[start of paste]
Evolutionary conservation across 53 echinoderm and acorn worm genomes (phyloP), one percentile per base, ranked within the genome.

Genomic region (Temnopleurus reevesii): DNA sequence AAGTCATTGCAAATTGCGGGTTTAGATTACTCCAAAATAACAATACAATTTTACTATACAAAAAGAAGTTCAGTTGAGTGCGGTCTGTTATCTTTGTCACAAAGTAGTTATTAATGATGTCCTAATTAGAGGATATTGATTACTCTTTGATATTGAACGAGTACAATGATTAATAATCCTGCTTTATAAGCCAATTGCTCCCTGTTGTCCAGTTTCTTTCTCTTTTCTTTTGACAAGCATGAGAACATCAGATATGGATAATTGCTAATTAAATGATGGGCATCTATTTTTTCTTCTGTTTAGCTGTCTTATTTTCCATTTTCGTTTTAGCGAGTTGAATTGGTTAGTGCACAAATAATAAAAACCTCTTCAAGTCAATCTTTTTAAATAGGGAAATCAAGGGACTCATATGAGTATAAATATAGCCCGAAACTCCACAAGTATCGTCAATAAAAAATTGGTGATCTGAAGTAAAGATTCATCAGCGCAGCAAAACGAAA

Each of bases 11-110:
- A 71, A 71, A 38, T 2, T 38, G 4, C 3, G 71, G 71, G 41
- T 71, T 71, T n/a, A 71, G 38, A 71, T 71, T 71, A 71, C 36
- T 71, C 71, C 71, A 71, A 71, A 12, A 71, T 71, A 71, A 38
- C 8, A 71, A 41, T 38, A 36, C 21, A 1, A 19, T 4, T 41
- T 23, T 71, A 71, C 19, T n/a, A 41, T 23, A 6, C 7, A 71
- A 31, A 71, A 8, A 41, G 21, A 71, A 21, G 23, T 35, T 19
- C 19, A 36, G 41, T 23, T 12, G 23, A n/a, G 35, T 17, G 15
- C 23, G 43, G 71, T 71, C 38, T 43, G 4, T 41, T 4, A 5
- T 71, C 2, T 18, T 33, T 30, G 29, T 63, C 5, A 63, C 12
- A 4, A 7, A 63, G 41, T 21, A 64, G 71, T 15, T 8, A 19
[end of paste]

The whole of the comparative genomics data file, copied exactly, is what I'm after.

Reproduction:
Evolutionary conservation across 53 echinoderm and acorn worm genomes (phyloP), one percentile per base, ranked within the genome.

Genomic region (Temnopleurus reevesii): DNA sequence AAGTCATTGCAAATTGCGGGTTTAGATTACTCCAAAATAACAATACAATTTTACTATACAAAAAGAAGTTCAGTTGAGTGCGGTCTGTTATCTTTGTCACAAAGTAGTTATTAATGATGTCCTAATTAGAGGATATTGATTACTCTTTGATATTGAACGAGTACAATGATTAATAATCCTGCTTTATAAGCCAATTGCTCCCTGTTGTCCAGTTTCTTTCTCTTTTCTTTTGACAAGCATGAGAACATCAGATATGGATAATTGCTAATTAAATGATGGGCATCTATTTTTTCTTCTGTTTAGCTGTCTTATTTTCCATTTTCGTTTTAGCGAGTTGAATTGGTTAGTGCACAAATAATAAAAACCTCTTCAAGTCAATCTTTTTAAATAGGGAAATCAAGGGACTCATATGAGTATAAATATAGCCCGAAACTCCACAAGTATCGTCAATAAAAAATTGGTGATCTGAAGTAAAGATTCATCAGCGCAGCAAAACGAAA

Each of bases 11-110:
- A 71, A 71, A 38, T 2, T 38, G 4, C 3, G 71, G 71, G 41
- T 71, T 71, T n/a, A 71, G 38, A 71, T 71, T 71, A 71, C 36
- T 71, C 71, C 71, A 71, A 71, A 12, A 71, T 71, A 71, A 38
- C 8, A 71, A 41, T 38, A 36, C 21, A 1, A 19, T 4, T 41
- T 23, T 71, A 71, C 19, T n/a, A 41, T 23, A 6, C 7, A 71
- A 31, A 71, A 8, A 41, G 21, A 71, A 21, G 23, T 35, T 19
- C 19, A 36, G 41, T 23, T 12, G 23, A n/a, G 35, T 17, G 15
- C 23, G 43, G 71, T 71, C 38, T 43, G 4, T 41, T 4, A 5
- T 71, C 2, T 18, T 33, T 30, G 29, T 63, C 5, A 63, C 12
- A 4, A 7, A 63, G 41, T 21, A 64, G 71, T 15, T 8, A 19